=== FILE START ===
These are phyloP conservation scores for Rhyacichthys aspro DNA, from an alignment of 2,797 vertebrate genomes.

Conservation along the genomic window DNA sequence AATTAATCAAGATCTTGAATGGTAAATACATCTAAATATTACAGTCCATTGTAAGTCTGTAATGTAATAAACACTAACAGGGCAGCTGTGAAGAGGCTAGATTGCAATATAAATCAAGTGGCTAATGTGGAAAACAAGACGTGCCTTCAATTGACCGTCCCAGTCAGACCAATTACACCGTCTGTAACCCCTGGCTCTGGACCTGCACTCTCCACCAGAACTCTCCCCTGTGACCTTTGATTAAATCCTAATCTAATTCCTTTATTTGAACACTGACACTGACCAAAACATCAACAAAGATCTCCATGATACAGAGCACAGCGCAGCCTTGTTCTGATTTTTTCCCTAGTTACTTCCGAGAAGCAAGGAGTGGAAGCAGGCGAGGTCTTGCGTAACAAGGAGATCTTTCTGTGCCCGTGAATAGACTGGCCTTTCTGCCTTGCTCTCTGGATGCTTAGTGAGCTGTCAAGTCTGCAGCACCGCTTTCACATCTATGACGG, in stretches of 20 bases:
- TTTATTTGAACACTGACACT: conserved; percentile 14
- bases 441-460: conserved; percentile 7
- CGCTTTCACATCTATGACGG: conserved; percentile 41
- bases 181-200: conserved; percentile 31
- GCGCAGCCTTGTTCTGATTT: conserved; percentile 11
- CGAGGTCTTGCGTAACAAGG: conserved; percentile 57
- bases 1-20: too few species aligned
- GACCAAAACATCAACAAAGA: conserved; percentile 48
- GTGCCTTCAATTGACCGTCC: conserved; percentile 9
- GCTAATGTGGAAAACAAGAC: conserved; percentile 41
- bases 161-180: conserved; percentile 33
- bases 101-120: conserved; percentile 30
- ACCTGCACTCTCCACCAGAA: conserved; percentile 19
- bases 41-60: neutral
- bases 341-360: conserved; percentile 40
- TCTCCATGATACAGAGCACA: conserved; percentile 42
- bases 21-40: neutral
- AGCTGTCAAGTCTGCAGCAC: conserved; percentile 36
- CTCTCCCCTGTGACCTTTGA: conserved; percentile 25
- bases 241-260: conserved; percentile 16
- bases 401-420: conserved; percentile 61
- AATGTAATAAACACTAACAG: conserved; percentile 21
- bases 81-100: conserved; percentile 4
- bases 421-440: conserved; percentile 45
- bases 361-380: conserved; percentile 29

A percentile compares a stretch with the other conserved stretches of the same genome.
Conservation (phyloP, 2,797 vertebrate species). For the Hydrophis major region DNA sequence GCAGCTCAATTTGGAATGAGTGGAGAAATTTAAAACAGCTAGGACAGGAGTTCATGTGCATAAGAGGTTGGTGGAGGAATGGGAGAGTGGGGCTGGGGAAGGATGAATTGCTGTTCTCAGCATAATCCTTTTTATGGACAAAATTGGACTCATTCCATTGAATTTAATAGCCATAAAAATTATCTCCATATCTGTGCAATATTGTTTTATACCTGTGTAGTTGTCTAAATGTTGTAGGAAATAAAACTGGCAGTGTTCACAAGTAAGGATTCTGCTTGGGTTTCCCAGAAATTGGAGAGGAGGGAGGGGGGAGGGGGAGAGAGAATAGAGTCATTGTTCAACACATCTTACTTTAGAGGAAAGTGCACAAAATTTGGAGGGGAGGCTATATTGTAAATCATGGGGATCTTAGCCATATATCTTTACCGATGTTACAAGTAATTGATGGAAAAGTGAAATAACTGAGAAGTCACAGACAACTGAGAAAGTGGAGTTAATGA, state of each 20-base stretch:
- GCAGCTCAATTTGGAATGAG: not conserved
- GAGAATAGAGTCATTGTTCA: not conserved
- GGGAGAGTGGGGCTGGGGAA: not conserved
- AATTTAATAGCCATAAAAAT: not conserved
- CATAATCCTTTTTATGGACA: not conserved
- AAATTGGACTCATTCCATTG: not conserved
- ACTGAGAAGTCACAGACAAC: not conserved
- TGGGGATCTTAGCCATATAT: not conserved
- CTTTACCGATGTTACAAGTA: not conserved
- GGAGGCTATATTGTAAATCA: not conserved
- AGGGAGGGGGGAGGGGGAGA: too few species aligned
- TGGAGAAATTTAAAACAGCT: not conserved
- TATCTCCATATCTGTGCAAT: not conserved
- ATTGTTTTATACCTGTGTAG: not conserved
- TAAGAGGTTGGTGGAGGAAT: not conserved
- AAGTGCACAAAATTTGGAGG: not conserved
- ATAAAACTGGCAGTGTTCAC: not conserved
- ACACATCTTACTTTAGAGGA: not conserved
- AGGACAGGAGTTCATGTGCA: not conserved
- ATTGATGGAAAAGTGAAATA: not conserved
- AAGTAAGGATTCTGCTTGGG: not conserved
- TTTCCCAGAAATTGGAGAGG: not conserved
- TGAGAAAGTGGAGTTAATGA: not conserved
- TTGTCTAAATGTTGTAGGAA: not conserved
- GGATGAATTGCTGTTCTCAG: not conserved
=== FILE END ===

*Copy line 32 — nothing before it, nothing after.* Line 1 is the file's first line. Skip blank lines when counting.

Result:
- GGGAGAGTGGGGCTGGGGAA: not conserved